While in charge of the Cabinet, Lazarenko reportedly exercised control over many lucrative business projects and speculatively charged 50 percent of profits for his patronage. At that time, he maintained a close business relationship with Yulia Tymoshenko, then the CEO of Yedyni Energosystemy Ukrayiny (United Energy Systems of Ukraine), a monopoly that imported Russian natural gas.[6]

Lazarenko was involved in a prolonged and bitter struggle for economic domination with the emerging "Donetsk clan" (an industrial group based in Donetsk). Some Ukrainian media indirectly accused Yevhen Shcherban, the leader of the Liberal Party of Ukraine, of the 1996 assassination attempt on Lazarenko.[7] Conversely, others speculated that Shcherban's murder was a tit-for-tat order by the Prime Minister.[citation needed]

He may have also plotted against Oleksandr Volkov, a close associate of President Kuchma. Reportedly, Volkov became aware of the planned assassination and made a phone call to Lazarenko threatening appropriate revenge.[8]

By mid-1997, Lazarenko had fallen out of favor with Kuchma, who suspected him of making plans to run for presidency in 1999. Kuchma later regretted Lazarenko's appointment as "my gravest mistake".[citation needed]

Lazarenko, who had no previous record of serious illness, was unexpectedly hospitalized in late June 1997. It is speculated that he spent the two weeks of the leave for his supposed sickness in vain attempts to mend fences with Kuchma. Technically, under the Ukrainian labor code law, a hospitalized individual may not be terminated from his position. However, when his dismissal became imminent, Lazarenko resigned on 2 July 1997, on his own initiative.

On 12 May 1998, he was elected to the parliament again from the N40 electoral district of Dnipropetrovsk Oblast as part of Hromada opposition party. In parliament Lazarenko became a leader of the Hromada parliamentary faction. Hromada frequently sided with the Socialist parliamentary faction of Oleksandr Moroz.

Imprisonments and trials

Lazarenko was detained in December 1998 on money-laundering charges as he crossed by car from France into Switzerland. He was released on bail a few weeks later after giving surety of three million dollars. Details of his arrest in Switzerland led to a political scandal in Ukraine as rumours spread about Lazarenko attempting to cross the Swiss border with a Panamanian passport. The public uproar was in part instigated by President Kuchma's administration, who pressed for Lazarenko's arrest.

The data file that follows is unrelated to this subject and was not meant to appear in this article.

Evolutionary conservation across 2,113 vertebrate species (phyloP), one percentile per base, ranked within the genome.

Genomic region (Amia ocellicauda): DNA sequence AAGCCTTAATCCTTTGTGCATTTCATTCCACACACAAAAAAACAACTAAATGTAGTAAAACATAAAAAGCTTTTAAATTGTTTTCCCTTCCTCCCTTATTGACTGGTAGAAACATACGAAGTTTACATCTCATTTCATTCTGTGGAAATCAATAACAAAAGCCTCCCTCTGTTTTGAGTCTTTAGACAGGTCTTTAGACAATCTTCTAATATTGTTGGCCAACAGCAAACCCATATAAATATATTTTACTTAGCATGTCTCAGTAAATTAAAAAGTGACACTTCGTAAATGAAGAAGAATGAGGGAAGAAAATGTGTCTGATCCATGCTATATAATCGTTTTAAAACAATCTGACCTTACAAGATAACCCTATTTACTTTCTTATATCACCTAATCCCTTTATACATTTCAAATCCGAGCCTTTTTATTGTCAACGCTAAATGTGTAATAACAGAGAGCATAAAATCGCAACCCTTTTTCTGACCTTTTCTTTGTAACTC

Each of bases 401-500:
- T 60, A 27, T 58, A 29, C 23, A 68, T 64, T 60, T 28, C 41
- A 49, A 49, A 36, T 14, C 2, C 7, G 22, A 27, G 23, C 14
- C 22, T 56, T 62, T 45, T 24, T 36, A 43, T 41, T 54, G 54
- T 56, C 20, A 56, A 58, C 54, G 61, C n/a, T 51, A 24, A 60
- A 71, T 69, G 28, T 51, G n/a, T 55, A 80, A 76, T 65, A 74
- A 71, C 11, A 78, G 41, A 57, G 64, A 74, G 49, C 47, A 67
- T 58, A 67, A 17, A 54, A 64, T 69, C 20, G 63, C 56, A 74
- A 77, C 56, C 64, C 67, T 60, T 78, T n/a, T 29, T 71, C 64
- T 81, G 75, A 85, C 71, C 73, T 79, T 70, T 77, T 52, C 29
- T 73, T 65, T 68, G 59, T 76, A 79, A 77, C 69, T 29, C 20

The Verkhovna Rada voted to waive Lazarenko's parliamentary immunity on 17 February 1999; however, Lazarenko fled the country on the eve of the parliamentary vote. He initially stopped in Greece but was detained in New York at JFK airport on 20 February 1999, on suspicion of illegally entering the United States. Lazarenko was reported to have a large amount of documents with him, including a Ukrainian diplomatic passport with an outdated U.S. visa, and he requested political asylum. Lazarenko was transferred to a jail in San Francisco, since his family owned a ranch in California. Ukrainian authorities requested his extradition in 2000, after charging him over the 1996 killing of Yevhen Shcherban and two attempts on the lives of high-ranking officials. The office of the Prosecutor General of Ukraine also claimed that Lazarenko instigated the assassination of Vadym Hetman in late April 1998.[citation needed]

In the United States, Lazarenko was put on trial for money-laundering, corruption, and fraud. Attorney Daniel Horowitz represented Lazarenko on charges arising out of his operation of the Ukrainian gas business, Doron Weinberg represented him regarding charges of extortion of a business partner. The judge dismissed more than half the charges, but allowed the remaining charges to be presented to the jury for decision. In late May 2004 a federal jury in San Francisco found him guilty of using his position to get rich through a series of business schemes; with Transparency International naming Lazarenko the eighth most corrupt political leader in recent history that the same year.[9] In October 2005, Lazarenko stated his intention to return to Ukraine in order to run in the March 2006 parliamentary elections; however Lazarenko remained under house arrest at an undisclosed location on $86 million bail from June 2004 until August 2006 after being convicted by a twelve-member jury.